It’s been a banner year for the University of Utah’s John and Marcia Price College of Engineering.

Two major gifts. Two significant education and research partnerships. A new name for the college. And now, the state’s premier engineering school has risen in the nationally recognized U.S. News & World Report rankings for best graduate engineering programs in the country.

The U’s John and Marcia Price College of Engineering has moved up four spots in the 2024 rankings for “Best Graduate Schools for Engineering,” from 57th to 55th of 202 Ph.D.-granting institutions according to the newest survey from U.S. News & World Report released Tuesday, April 18. Meanwhile, the college’s Kahlert School of Computing doctoral program rose from 43rd to 41st in the nation in computer science. That ranking was last conducted for 2020.

The college rankings are based upon several factors, including assessments by other engineering deans, department chairs and company recruiters, student selectivity, number of graduate students, and research expenditures. Department rankings are based solely on dean and department chair rankings.

“We are pleased that the majority of our departments, as well as the college, moved up in the U.S. News rankings this year,” said Richard B. Brown, dean of the John and Marcia Price College of Engineering.

For more than two decades, the college has experienced tremendous growth to meet the increasing demands of a state and national economy hungry for engineers and computer programmers. In that time, the number of engineering and computer science graduates has tripled while annual engineering-related research funding quadrupled. In that same period, the number of tenure-track faculty has doubled.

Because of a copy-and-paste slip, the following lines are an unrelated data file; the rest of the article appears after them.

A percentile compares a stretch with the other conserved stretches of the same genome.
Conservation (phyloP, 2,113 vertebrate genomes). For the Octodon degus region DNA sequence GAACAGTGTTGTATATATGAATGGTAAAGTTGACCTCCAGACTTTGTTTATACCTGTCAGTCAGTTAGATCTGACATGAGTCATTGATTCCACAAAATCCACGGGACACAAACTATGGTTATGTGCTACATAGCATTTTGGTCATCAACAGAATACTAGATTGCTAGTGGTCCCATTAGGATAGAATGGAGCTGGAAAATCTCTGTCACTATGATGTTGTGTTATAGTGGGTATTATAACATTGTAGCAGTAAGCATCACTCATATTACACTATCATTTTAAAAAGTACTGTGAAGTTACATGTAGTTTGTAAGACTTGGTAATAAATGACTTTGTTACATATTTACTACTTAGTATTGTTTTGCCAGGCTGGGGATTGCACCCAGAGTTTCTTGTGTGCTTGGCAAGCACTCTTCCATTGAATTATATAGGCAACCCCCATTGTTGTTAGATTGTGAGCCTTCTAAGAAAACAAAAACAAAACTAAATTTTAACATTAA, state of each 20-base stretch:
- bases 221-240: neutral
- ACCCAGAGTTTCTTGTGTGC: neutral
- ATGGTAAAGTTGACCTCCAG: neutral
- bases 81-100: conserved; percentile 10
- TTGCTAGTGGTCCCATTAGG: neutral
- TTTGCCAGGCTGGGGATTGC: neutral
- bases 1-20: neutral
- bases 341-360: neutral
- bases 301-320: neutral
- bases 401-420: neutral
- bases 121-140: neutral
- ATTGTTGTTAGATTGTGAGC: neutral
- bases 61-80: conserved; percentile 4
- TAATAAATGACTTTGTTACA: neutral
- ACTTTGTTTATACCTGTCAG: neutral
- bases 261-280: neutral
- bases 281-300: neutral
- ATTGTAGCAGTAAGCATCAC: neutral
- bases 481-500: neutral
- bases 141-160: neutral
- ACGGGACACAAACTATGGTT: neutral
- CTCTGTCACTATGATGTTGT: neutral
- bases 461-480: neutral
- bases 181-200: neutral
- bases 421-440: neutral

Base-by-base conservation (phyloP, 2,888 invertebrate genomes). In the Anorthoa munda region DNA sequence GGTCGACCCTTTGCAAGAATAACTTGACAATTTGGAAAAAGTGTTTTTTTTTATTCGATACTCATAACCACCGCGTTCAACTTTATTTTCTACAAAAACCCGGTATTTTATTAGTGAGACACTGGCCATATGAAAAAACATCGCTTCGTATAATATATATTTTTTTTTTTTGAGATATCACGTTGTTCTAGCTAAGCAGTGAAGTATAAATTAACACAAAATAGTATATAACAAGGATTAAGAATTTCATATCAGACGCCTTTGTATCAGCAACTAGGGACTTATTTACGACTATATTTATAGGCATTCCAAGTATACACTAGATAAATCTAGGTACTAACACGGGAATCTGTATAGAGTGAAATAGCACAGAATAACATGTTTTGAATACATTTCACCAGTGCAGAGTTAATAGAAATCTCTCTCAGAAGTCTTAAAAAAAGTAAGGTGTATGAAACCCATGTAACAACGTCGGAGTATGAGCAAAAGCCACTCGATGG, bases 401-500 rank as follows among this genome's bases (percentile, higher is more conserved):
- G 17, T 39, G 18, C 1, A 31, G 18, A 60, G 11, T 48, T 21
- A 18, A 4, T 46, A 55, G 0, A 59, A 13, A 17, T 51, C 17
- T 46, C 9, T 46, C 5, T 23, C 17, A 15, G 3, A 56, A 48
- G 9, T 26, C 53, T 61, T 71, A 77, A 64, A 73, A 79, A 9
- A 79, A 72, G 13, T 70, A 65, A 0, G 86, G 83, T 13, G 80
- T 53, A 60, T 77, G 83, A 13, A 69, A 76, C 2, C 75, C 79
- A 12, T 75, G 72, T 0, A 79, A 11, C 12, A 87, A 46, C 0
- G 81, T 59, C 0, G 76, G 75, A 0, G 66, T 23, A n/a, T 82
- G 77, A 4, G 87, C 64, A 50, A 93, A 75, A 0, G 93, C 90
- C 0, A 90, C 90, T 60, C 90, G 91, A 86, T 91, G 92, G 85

But the last year has been especially meaningful for the college.

  • In February of 2022, the college announced an education and research partnership with the U.S. Dept. of Energy’s Idaho National Laboratory that encourages these organizations to collaborate on research and development projects aimed at advancing the nation’s energy and security technology.
  • In November, the college received a $15 million donation from The Kahlert Foundation to provide support for the university’s renowned School of Computing, which is now named the Kahlert School of Computing.
  • Also in November, the college forged an education partnership with the U.S. Air Force and Hill Air Force Base in Layton, Utah, that will create valuable learning opportunities for students, and research projects that can advance technologies from wireless communications and cybersecurity to robotics and composite materials.
  • In January, the college received a $50 million gift from the John and Marcia Price Family Foundation to benefit future students, educational programs, research centers, and entrepreneurism, as well as the construction of a new $190 million computing and engineering building. It was the largest donation in the history of the college and one of the largest ever for the University of Utah. The college was named the John and Marcia Price College of Engineering.
  • Last month, the college and university received a prestigious IEEE Milestone recognition for its contribution to the development of computer graphics in the 1960s and 1970s. The college hosted a once-in-a-lifetime reunion of legendary U alum such as Ed Catmull (Pixar), John Warnock (Adobe), Jim Clark (Netscape) and more, all pioneers who launched the computer graphics revolution while students at the college.
  • The college also announced it will construct the new John and Marcia Price Computer Science and Engineering Building, a 252,000 square-foot, six-story structure that will be the new home for the Kahlert School of Computing. The building will enable the college to increase its output of graduates by an additional 500 per year.

Currently, the college has 5,244 undergraduate students, 665 master’s students, and 717 Ph.D. students. The college has 214 tenure-track faculty members and more than $100 million in annual research expenditures.